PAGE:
|my gran's typewriter|
BEWARE! OBLIGATORY TURNING 40 SELF REFLECTION AHEAD...
I think everyone who writes, has a trigger thing...a reason they started writing, a memory of the first time it made sense to take the voices of out of their head and put them on paper. And for me, it was because my Gran wrote stories and poems (and Very Angry Letters) on her typewriter and I just wanted to try that too. She would let me borrow her typewriter for a week each month, until gradually, it spent more time in my house than her house. I still have it now. It wasn't until I was a wee bit older that I understood writing was a thing you could "do".
In 1989 we were studying the First World War in school, and we were asked to write a letter home style essay from a soldier on the frontline. When I went home that night, instead of doing my homework, I scribbled and then typed up a script for my favourite TV programme, Blackadder, set during the First World War. This was actually before Blackadder Goes Forth had been on telly, but it just seemed like a very likely place for the character to end up. And then, instead of handing it in for homework, I sent it off to the BBC and got a punishment exercise for my troubles.
I had never written a script before, or even really shared my writing with too many people, so I was a bit taken aback, when a month or so later, Richard Curtis, the co-writer of Blackadder (and many more things since then of course) phoned me at my house to talk about the script I'd sent. He phoned a couple more times over that year to give me polite and helpful pointers and suggestions for how to script things. In retrospect, I realise I never really understood or made enough of those opportunities; I certainly did get to be a paid teenage scriptwriter for a few brief years, and that was nice - got to spend a lot of money on gigs and Smiths teeshirts thank-you very much. But I didn't pursue it with enough belief I don't think. So ultimately, I stopped doing it.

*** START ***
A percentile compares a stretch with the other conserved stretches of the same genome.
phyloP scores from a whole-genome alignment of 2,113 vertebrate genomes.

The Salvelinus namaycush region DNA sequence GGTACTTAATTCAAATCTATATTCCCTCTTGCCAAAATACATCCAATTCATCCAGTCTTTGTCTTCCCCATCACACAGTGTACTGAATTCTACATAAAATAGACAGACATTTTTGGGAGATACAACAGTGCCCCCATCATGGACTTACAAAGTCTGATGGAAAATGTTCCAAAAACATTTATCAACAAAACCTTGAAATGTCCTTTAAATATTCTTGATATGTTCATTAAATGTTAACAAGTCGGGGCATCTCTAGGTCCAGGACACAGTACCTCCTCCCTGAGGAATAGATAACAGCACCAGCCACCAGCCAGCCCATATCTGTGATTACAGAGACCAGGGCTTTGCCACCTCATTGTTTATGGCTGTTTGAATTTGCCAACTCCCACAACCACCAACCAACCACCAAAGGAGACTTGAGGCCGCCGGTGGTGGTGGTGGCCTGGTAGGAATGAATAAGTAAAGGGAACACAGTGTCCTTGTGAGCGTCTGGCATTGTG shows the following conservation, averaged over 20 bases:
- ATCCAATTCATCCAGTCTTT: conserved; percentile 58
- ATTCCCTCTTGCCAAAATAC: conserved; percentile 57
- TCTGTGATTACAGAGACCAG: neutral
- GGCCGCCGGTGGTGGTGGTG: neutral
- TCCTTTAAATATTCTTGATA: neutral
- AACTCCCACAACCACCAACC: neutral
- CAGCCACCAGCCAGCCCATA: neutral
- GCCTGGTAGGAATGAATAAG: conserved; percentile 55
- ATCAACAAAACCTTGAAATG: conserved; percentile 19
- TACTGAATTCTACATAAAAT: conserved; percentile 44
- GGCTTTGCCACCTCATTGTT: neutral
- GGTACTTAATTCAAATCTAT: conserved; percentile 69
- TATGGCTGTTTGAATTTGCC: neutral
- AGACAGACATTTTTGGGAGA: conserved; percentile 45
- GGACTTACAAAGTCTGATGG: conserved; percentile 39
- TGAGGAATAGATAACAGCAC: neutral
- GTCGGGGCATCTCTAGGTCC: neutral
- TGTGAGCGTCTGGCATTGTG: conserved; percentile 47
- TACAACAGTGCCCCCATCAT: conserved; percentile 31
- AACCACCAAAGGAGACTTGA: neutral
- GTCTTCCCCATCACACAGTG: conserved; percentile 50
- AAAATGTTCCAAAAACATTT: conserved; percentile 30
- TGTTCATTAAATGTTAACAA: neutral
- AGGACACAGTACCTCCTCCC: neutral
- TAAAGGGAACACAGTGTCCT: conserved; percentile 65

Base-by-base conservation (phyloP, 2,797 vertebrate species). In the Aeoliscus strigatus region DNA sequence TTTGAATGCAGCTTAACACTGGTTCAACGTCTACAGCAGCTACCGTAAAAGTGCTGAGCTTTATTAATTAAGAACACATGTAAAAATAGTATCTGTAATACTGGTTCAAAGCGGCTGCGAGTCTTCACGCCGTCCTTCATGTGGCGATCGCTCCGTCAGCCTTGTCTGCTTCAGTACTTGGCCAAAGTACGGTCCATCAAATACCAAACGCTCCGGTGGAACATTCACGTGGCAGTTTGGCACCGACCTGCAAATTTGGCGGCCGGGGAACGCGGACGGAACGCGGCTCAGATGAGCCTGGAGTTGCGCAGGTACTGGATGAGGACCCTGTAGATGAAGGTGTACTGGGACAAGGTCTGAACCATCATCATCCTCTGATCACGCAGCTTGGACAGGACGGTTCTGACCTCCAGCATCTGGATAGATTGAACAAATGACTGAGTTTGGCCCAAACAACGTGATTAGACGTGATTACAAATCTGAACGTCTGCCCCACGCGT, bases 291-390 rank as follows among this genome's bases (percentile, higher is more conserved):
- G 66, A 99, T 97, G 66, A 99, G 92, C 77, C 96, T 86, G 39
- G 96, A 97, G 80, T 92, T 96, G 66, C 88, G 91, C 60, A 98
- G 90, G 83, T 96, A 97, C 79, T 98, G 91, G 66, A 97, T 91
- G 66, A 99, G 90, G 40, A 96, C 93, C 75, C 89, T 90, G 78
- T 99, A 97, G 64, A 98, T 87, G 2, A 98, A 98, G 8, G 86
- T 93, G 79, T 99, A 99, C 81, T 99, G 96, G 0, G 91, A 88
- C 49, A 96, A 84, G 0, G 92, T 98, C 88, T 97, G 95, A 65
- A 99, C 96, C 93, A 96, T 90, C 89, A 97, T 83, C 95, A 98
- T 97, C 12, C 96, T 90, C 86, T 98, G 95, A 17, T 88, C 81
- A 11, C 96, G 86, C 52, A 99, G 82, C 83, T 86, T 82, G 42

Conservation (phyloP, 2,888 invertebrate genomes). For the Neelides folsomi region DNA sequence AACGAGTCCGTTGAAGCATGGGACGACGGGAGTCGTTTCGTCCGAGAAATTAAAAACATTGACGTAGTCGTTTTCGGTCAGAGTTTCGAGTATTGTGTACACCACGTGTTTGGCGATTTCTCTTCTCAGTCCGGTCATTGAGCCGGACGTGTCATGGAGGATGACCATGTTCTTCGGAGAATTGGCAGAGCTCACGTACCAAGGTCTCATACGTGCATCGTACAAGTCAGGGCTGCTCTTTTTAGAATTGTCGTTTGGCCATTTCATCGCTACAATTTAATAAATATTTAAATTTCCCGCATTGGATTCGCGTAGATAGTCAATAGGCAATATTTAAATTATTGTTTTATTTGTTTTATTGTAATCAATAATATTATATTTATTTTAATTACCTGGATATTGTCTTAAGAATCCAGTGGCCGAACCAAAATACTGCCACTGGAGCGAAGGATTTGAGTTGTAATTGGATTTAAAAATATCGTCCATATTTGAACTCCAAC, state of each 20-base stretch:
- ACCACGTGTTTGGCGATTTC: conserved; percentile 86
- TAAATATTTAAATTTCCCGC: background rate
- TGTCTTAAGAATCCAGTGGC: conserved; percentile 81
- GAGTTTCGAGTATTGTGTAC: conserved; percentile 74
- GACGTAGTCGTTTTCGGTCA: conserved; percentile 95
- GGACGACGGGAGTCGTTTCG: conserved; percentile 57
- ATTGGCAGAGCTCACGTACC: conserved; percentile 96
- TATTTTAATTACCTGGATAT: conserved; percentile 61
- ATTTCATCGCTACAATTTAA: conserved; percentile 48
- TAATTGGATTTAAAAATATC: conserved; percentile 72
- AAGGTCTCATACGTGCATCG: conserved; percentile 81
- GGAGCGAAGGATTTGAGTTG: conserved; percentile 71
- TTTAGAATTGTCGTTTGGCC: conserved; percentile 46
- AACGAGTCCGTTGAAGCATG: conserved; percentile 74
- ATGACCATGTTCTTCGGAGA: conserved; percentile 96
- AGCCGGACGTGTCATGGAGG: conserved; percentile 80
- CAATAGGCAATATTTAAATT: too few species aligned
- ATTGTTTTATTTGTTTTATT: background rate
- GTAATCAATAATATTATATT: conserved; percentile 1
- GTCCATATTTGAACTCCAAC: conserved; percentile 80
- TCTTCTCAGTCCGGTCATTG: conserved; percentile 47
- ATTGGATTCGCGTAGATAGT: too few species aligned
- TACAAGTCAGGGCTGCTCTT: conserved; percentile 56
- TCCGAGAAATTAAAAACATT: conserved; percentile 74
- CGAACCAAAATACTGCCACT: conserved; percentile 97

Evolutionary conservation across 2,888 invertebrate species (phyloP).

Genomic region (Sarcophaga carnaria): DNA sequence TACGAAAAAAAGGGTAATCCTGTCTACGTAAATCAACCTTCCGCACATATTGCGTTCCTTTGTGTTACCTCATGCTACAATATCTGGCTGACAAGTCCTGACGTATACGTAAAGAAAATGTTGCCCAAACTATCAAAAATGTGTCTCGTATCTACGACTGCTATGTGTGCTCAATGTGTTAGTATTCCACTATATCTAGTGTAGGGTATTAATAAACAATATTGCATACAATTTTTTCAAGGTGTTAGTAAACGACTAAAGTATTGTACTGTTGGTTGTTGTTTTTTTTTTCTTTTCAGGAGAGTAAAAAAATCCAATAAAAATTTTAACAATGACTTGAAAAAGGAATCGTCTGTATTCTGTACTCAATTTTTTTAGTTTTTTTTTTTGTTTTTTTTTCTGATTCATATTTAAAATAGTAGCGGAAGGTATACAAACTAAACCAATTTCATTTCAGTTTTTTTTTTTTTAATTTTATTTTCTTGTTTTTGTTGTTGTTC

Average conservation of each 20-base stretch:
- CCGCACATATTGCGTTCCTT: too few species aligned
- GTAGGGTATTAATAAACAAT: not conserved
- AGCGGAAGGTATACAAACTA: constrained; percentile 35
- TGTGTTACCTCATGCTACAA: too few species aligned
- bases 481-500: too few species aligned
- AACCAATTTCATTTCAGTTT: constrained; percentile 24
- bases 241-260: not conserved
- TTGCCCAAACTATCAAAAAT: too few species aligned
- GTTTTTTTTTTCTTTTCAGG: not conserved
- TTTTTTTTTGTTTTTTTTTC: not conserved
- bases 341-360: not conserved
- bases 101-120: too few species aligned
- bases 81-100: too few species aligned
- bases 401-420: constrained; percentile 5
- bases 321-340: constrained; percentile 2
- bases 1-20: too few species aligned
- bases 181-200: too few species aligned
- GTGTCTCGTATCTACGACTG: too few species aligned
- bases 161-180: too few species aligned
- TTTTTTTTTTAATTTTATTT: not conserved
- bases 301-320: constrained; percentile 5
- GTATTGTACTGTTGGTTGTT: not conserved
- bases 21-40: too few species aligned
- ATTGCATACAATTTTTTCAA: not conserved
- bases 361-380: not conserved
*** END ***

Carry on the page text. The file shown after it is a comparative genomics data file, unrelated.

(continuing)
This year though, for the first time in ages, I found myself thinking about 1989, trying to remember what I had written in that script, mostly because of the irritating things Michael Gove was saying about Blackadder's take on the First World War, that there was some sort of distasteful unpatriotic agenda there, and that we should all be more proud of the wholesale slaughter of generations of young men.
So I went up the loft at my mums, to try and find my scribblings from 25 years ago. I found lots of old secondary school essays and some school reports which broadly suggested the ways in which I required to try harder. But no script. It could never have been as good as the one I still have typed up in my head though. In reality, I imagine the script hasn't aged well, a bit frayed around the edges, its maybe not actually all that funny and...I think you see where I was going with that punchline. That's why my career in stand-up comedy was short lived.
I Am Forty this week, and I remember sixteen year old scriptwriting me thinking about how awful that would be, but in imagining whatever dark middle aged future I thought I would be trapped in, I always still saw myself writing. I was wrong about many things, when I was 16, from haircuts to how bras unhooked, but I was thankfully spot on about that. I write more now than I ever did then, and not in pursuit of anything other than telling and sharing stories. It's not about the gigs and teeshirts for me anymore. What I gradually came to realise, over the last few years in particular, is that for me, rather than writing being a thing you can "do" it might more accurately be "a thing you can't not do". I'm less happy when I'm not doing it. Who wants to be less happy?
Even now, most of those stories still involve history in some way or another. I'm involved in writing a comic about the First World War at the moment, and I'm lucky enough to be getting a children's book published by the wonderful Kelpies next year, which is chock full of old buildings and places.
Grandparents are great obviously. And we were really lucky with ours. I was always closest to my Gran though. She laughed a LOT, treated us to the Panto at Christmas, always had lots of sweets and comics...but of all the gifts, across all the years, writing was the best.
|Sadie and Wilf|